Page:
Activity Stage 1 — Define Problem and Solution

Define the problem from the perspective of the eventual target consumer. Then describe the solution in objective "new to world" terms, not subjective "new to me/us" terms. The problem/solution set may represent an improvement in the features/functions of current market offerings, or it may represent an entirely new category of feature/function enabled by some new technological capability. 

*NOTE:  Any "R&D" proposal that does not include evidence of a rigorous Stage 1 & Stage 2 should be rejected because it is driven by subjective opinions rather than objective facts.  An individuals bright idea is likely subjective and insufficient justification for a new project.

pill crusher

Pill Crusher

Steps 1.1 through 1.5

To view supporting evidence, click on magnifying glass icons or hyperlink text.
Click on the toolbox images to view tools related to each step.
Click on the Pill Crusher image to review an example of the steps in this stage.

supporting evidence

Step 1.1

Identify a problem faced by persons with disabilities that could potentially be addressed by a technology-based device. Assess need for device with sufficient and detailed input from the intended primary user group (e.g., Persons with disabilities/Family/Professional) along with all relevant information sources and potential secondary user groups (i.e. Manufacturers; Clinicians; Consumers/End-Users; Policy Makers/Implementers; Funders; Brokers; Researchers). 

supporting evidence

Step 1.2

Define the problem (need) in terms of functional limitation or environmental barrier, and also identify intended target audience for solution. Identify this project's specific context for both problem and solution. Was the idea for Commercial Product truly derived from customer needs (or was it perhaps considered to be a natural evolution of research and development?)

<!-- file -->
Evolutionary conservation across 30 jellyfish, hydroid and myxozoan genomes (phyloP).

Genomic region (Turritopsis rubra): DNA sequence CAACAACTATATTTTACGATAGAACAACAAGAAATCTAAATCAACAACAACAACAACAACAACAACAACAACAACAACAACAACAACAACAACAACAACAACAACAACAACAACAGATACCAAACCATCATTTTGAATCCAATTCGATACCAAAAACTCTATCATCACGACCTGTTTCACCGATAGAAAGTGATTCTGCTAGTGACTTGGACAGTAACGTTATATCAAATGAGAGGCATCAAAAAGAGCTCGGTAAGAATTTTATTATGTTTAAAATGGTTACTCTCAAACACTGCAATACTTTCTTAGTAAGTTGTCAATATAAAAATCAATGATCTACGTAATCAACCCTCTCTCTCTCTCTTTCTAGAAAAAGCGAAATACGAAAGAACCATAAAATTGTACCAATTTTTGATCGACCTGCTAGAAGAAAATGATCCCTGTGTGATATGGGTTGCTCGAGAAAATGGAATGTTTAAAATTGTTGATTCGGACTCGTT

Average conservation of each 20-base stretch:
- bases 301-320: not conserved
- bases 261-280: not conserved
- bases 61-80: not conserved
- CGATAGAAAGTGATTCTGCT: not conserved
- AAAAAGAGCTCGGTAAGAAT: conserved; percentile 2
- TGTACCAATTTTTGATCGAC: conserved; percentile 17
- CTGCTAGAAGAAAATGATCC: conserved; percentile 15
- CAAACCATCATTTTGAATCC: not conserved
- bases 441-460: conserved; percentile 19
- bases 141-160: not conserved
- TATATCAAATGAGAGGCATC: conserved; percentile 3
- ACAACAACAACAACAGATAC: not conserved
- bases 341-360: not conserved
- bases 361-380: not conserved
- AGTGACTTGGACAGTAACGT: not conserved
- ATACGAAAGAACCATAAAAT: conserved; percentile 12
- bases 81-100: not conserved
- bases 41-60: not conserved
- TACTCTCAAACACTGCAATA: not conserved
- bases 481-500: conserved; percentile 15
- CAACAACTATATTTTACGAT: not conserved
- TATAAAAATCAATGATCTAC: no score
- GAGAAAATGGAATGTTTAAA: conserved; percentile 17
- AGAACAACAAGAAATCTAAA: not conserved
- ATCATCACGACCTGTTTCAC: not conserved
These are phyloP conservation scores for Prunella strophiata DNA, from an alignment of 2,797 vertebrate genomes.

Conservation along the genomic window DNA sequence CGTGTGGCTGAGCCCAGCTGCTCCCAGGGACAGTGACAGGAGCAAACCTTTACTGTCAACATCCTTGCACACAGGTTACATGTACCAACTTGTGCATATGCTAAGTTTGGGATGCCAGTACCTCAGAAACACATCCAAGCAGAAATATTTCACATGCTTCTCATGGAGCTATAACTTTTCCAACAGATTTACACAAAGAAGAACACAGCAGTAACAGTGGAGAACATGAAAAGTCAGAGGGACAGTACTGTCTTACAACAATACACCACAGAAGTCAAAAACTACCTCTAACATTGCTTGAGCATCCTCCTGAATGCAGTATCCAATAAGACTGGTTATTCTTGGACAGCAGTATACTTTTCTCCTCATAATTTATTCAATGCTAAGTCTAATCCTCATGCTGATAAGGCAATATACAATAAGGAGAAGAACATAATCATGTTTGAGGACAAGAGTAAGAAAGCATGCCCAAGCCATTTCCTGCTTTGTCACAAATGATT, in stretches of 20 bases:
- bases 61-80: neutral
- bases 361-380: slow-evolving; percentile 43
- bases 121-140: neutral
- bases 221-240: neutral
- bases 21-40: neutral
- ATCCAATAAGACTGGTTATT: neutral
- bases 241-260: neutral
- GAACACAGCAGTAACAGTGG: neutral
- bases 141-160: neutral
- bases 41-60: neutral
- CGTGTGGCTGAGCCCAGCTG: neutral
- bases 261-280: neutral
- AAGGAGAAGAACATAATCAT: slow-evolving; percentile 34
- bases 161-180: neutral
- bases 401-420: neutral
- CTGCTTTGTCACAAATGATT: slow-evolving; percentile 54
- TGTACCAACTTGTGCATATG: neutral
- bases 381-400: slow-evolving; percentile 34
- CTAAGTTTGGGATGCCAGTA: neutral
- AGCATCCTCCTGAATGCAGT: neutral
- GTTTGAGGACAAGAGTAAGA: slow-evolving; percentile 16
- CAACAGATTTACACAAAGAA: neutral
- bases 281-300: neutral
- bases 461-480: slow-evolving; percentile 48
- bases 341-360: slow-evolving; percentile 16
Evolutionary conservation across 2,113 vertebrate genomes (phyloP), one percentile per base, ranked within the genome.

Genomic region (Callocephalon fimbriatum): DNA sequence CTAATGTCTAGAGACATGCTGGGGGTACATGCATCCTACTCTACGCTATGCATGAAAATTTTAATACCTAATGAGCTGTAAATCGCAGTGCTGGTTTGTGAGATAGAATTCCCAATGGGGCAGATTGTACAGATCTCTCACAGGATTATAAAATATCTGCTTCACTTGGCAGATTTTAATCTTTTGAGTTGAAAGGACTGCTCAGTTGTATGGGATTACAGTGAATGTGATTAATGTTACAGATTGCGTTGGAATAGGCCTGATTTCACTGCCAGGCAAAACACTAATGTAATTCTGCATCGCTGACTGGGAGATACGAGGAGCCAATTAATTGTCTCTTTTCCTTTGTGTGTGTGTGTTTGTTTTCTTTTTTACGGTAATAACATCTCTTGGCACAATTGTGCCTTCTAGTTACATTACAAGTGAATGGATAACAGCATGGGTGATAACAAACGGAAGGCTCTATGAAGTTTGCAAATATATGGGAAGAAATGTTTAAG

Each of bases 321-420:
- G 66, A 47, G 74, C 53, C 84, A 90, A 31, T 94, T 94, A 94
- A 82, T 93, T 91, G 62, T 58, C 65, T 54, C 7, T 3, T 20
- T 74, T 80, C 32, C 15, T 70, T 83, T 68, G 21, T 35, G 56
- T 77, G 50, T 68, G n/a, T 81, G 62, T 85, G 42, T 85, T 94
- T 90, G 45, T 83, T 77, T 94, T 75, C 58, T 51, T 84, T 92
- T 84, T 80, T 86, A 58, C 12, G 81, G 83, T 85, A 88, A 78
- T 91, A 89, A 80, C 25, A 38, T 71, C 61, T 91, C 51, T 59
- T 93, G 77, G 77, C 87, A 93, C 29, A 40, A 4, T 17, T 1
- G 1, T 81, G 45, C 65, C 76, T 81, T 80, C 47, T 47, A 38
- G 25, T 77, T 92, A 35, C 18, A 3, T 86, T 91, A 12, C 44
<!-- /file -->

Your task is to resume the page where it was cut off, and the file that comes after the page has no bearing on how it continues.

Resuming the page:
supporting evidence

Step 1.3

Propose plausible solution (goal) to problem in the form of a new/improved device. Address two key questions:

  1. How is the proposed solution superior to existing solutions — if they exist?
  2. Why does the envisioned solution to the validated problem not yet exist?
supporting evidence

Step 1.4

Determine the contribution of this project with respect to the proposed deliverable(s). Will the project end with:

  1. A Conceptual Discovery about the problem/solution suitable for publication/presentation (via NtK Discovery Phase)?
  2. A Functional Prototype demonstrating proof of concept as an invention (via NtK Invention Phase);
  3. A Commercial Product deployed in the marketplace (via NtK Innovation Phase)?

Opportunity for Universal Design (UD). Be mindful that the problem might be shared by other user groups beyond people with disabilities.

supporting evidence

Step 1.5

Outline the path from planned project output (Conceptual Discovery; Prototype Invention; or Product Innovation) to the target market and beneficiary stakeholders. Address another set of key questions:

  1. How will target users find and assess the Product?
  2. What partners will be needed to complete downstream Stages/Gates?
supporting evidence

Decision Gate 1

Does the proposed problem/solution set appear to be novel in state of practice; generally feasible to implement; will envisioned output be useful to target audience; and is there a clear path from project output to the beneficiary stakeholders? 

The project leader has three options:

  1. Proceed directly to Stage 2;
  2. Reiterate Stage 1 if any of the critical elements are not fully validated; or
  3. Terminate the project due to inability to clearly articulate critical elements including: Problem, Solution, Target Audience, Project Path, or Intended Output.